Winter not looking good for U.P. deer
The great American writer/humorist Mark Twain is credited with saying: “Everybody talks about the weather, but nobody does anything about it.” This famous quote (which was actually said by his friend, Charles Dudley Warner) certainly rings true this winter.
This is probably the case because we’ve had a lot of weather this winter, and the type that doesn’t please most residents.
There has been plenty of snow, we’re in the midst of the second real deep-freeze of the winter and the wind has been blowing strong from the northwest.
In reality, though, the weather has been much closer to a normal winter than we like to believe.
Perhaps this winter seems so severe because of the milder ones we experienced in recent years. Even last winter, which lingered late into spring, started out mild and really didn’t seem very tough until it didn’t want to end.
Then we had the winters of 2009-10, 2010-11 and 2011-12, which were the balmiest winters the Upper Peninsula has experienced in a long time.
For humans who live in the U.P., these three mild winters in a row were welcomed and created a much more joyous attitude among residents, although there were some who grumbled about the lack of good snow for skiing and snowmobiling.
The wild animals of the region also benefitted from the mild weather, thriving over those three years.
In regard to one of the more popular wild animals – the whitetail deer – its population climbed steadily during the mild winters, which made most deer hunters happy.
However, in reality those mild winters were setting the U.P. deer herd up for disaster when a more normal winter arrived – such as the long lasting winter of 2012-13.
The two toughest times of the year for deer are the late fall/early winter and late winter. During the middle stretch of winter, deer are huddled in deer yards conserving energy and eating less. If winter breaks early enough they are all set for the bounty of spring and summer.
During the winter of 2012-13, though, the weather didn’t break early and severe weather lasted well into April. This scenario took its toll on the deer herd, including being deadly to younger deer and causing a poor fawn crop.
This was very evident to deer hunters last fall, most of whom reported seeing fewer deer. The harvest was down considerably, as well, with estimates ranging from about 25 percent to near 35 percent in 2013 from the year before.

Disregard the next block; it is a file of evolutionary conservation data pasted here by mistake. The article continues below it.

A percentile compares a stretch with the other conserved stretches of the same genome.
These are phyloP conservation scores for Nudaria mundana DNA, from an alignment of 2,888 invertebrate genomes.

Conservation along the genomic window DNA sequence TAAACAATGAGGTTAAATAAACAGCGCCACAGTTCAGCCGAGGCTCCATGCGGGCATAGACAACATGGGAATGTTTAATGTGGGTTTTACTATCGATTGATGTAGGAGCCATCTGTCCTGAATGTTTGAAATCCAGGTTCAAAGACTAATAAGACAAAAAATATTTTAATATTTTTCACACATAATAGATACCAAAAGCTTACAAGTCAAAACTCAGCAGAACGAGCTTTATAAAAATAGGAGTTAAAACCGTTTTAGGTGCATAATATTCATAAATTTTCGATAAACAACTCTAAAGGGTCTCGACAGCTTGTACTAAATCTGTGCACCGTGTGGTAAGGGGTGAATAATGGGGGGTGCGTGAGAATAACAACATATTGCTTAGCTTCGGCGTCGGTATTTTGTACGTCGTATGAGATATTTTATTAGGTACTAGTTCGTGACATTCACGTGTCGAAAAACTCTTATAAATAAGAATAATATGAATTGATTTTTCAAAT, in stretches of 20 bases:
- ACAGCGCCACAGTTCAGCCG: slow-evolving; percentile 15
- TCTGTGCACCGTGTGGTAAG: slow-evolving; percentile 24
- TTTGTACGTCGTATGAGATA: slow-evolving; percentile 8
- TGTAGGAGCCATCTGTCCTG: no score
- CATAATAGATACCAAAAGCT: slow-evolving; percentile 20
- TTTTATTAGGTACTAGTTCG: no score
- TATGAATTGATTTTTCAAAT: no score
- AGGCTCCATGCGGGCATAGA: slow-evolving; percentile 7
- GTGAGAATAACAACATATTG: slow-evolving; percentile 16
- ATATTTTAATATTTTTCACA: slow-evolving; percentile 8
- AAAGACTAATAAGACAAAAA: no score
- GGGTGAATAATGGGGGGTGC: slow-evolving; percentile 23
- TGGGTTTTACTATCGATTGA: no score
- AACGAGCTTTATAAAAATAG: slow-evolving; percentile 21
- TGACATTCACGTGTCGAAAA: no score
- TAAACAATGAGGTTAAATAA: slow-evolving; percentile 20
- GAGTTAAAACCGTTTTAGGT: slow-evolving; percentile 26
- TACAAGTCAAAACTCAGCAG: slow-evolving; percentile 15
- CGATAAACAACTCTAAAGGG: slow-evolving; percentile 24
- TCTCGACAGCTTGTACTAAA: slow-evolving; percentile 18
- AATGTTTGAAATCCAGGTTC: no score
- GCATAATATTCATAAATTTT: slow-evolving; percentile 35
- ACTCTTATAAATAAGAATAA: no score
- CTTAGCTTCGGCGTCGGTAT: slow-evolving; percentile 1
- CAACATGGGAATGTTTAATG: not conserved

I know we saw significantly fewer deer in northern Marquette County where we hunt, although there were still some nice bucks taken as usual.
What were missing were the younger deer, such as the 1 1/2-year-old bucks that make up a large percentage of the buck-kill each year.
Having yearlings and young of the year in diminishing numbers was really noticeable last fall, but wait until this fall. Having those age-classes missing compounds itself in the next few years, with fewer mature bucks and breeding does to replenish the herd.
Then we come to this winter. Not only have we been dumped on with heavy snowfall and frozen for extended periods by below average temperatures, but the winter also started early.
At the onset of this column I mentioned the talk about the weather. Well, much of the weather talk I’ve been around centers on its impact on the deer herd, and it hasn’t been very positive.
Hunters are concerned that we will be facing rather dim prospects for deer hunting during the 2014 seasons. This could certainly be the case if the winter continues in the same mode we are experiencing now, with lingering severe winter weather like last year being disastrous.
So instead of just talking about it, what can we do about it? Not much besides hoping the heavy snows end early and the frigid polar air stays to the north of us.
I guess we’ll just have to wait and see what Mother Nature throws at us.
Editor’s note: City Editor Dave Schneider can be contacted at 906-228-2500, ext. 270.